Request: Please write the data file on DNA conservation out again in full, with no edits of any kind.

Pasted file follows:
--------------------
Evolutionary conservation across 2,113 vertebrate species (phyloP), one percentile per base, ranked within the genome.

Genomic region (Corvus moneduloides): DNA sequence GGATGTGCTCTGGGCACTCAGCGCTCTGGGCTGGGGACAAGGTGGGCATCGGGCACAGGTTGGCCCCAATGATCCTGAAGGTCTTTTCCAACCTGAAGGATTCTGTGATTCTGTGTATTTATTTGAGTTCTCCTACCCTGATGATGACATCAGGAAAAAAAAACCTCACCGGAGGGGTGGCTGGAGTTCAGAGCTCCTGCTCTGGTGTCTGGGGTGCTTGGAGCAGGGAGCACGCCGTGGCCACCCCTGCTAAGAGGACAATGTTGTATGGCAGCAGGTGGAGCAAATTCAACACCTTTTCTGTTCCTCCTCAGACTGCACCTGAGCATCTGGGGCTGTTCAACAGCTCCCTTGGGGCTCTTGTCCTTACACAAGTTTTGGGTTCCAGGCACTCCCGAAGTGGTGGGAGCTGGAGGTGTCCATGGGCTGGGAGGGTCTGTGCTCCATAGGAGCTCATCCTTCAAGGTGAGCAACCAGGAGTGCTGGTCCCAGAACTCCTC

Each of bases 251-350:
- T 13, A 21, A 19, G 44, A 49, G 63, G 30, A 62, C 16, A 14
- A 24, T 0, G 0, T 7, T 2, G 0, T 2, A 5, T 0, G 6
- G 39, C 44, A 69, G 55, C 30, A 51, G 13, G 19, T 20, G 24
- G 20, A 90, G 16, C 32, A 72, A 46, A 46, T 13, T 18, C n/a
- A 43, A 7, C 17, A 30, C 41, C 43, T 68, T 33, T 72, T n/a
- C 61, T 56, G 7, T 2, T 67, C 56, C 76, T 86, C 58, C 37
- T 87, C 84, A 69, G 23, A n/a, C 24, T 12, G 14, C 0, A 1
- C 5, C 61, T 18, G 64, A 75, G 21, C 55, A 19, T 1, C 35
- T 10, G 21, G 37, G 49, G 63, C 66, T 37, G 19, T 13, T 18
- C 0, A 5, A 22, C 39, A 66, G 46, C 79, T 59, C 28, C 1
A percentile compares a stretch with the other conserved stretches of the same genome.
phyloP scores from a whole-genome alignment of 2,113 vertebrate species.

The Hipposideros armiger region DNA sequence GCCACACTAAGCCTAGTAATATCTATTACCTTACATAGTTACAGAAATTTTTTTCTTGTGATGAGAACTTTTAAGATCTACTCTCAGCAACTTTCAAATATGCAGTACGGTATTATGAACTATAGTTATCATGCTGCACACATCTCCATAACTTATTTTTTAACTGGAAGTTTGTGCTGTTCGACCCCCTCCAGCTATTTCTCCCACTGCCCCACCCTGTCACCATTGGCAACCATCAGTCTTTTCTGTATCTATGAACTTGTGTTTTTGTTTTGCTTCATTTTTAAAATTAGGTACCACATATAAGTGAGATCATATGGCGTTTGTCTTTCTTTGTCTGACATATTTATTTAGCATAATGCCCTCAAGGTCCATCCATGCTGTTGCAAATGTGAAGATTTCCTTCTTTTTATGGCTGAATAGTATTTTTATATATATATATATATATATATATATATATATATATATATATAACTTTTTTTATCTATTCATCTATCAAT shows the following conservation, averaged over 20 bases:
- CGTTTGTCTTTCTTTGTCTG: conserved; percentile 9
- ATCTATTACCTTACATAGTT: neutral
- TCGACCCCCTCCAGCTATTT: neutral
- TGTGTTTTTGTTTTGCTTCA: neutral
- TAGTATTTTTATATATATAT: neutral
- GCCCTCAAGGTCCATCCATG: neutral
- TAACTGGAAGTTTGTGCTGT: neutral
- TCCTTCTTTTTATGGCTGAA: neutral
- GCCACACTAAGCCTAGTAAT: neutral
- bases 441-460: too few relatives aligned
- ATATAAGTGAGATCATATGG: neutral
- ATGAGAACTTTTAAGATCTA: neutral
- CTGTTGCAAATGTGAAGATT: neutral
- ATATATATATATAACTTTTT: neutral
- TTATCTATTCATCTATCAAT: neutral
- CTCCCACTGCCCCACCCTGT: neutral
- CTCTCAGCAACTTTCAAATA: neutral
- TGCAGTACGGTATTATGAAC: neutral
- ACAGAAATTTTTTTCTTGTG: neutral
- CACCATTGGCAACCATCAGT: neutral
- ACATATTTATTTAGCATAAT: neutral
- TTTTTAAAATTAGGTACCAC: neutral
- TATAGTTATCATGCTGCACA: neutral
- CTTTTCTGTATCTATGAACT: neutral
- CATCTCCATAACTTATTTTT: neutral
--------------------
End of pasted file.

Evolutionary conservation across 2,113 vertebrate species (phyloP), one percentile per base, ranked within the genome.

Genomic region (Corvus moneduloides): DNA sequence GGATGTGCTCTGGGCACTCAGCGCTCTGGGCTGGGGACAAGGTGGGCATCGGGCACAGGTTGGCCCCAATGATCCTGAAGGTCTTTTCCAACCTGAAGGATTCTGTGATTCTGTGTATTTATTTGAGTTCTCCTACCCTGATGATGACATCAGGAAAAAAAAACCTCACCGGAGGGGTGGCTGGAGTTCAGAGCTCCTGCTCTGGTGTCTGGGGTGCTTGGAGCAGGGAGCACGCCGTGGCCACCCCTGCTAAGAGGACAATGTTGTATGGCAGCAGGTGGAGCAAATTCAACACCTTTTCTGTTCCTCCTCAGACTGCACCTGAGCATCTGGGGCTGTTCAACAGCTCCCTTGGGGCTCTTGTCCTTACACAAGTTTTGGGTTCCAGGCACTCCCGAAGTGGTGGGAGCTGGAGGTGTCCATGGGCTGGGAGGGTCTGTGCTCCATAGGAGCTCATCCTTCAAGGTGAGCAACCAGGAGTGCTGGTCCCAGAACTCCTC

Each of bases 251-350:
- T 13, A 21, A 19, G 44, A 49, G 63, G 30, A 62, C 16, A 14
- A 24, T 0, G 0, T 7, T 2, G 0, T 2, A 5, T 0, G 6
- G 39, C 44, A 69, G 55, C 30, A 51, G 13, G 19, T 20, G 24
- G 20, A 90, G 16, C 32, A 72, A 46, A 46, T 13, T 18, C n/a
- A 43, A 7, C 17, A 30, C 41, C 43, T 68, T 33, T 72, T n/a
- C 61, T 56, G 7, T 2, T 67, C 56, C 76, T 86, C 58, C 37
- T 87, C 84, A 69, G 23, A n/a, C 24, T 12, G 14, C 0, A 1
- C 5, C 61, T 18, G 64, A 75, G 21, C 55, A 19, T 1, C 35
- T 10, G 21, G 37, G 49, G 63, C 66, T 37, G 19, T 13, T 18
- C 0, A 5, A 22, C 39, A 66, G 46, C 79, T 59, C 28, C 1
A percentile compares a stretch with the other conserved stretches of the same genome.
phyloP scores from a whole-genome alignment of 2,113 vertebrate species.

The Hipposideros armiger region DNA sequence GCCACACTAAGCCTAGTAATATCTATTACCTTACATAGTTACAGAAATTTTTTTCTTGTGATGAGAACTTTTAAGATCTACTCTCAGCAACTTTCAAATATGCAGTACGGTATTATGAACTATAGTTATCATGCTGCACACATCTCCATAACTTATTTTTTAACTGGAAGTTTGTGCTGTTCGACCCCCTCCAGCTATTTCTCCCACTGCCCCACCCTGTCACCATTGGCAACCATCAGTCTTTTCTGTATCTATGAACTTGTGTTTTTGTTTTGCTTCATTTTTAAAATTAGGTACCACATATAAGTGAGATCATATGGCGTTTGTCTTTCTTTGTCTGACATATTTATTTAGCATAATGCCCTCAAGGTCCATCCATGCTGTTGCAAATGTGAAGATTTCCTTCTTTTTATGGCTGAATAGTATTTTTATATATATATATATATATATATATATATATATATATATATATAACTTTTTTTATCTATTCATCTATCAAT shows the following conservation, averaged over 20 bases:
- CGTTTGTCTTTCTTTGTCTG: conserved; percentile 9
- ATCTATTACCTTACATAGTT: neutral
- TCGACCCCCTCCAGCTATTT: neutral
- TGTGTTTTTGTTTTGCTTCA: neutral
- TAGTATTTTTATATATATAT: neutral
- GCCCTCAAGGTCCATCCATG: neutral
- TAACTGGAAGTTTGTGCTGT: neutral
- TCCTTCTTTTTATGGCTGAA: neutral
- GCCACACTAAGCCTAGTAAT: neutral
- bases 441-460: too few relatives aligned
- ATATAAGTGAGATCATATGG: neutral
- ATGAGAACTTTTAAGATCTA: neutral
- CTGTTGCAAATGTGAAGATT: neutral
- ATATATATATATAACTTTTT: neutral
- TTATCTATTCATCTATCAAT: neutral
- CTCCCACTGCCCCACCCTGT: neutral
- CTCTCAGCAACTTTCAAATA: neutral
- TGCAGTACGGTATTATGAAC: neutral
- ACAGAAATTTTTTTCTTGTG: neutral
- CACCATTGGCAACCATCAGT: neutral
- ACATATTTATTTAGCATAAT: neutral
- TTTTTAAAATTAGGTACCAC: neutral
- TATAGTTATCATGCTGCACA: neutral
- CTTTTCTGTATCTATGAACT: neutral
- CATCTCCATAACTTATTTTT: neutral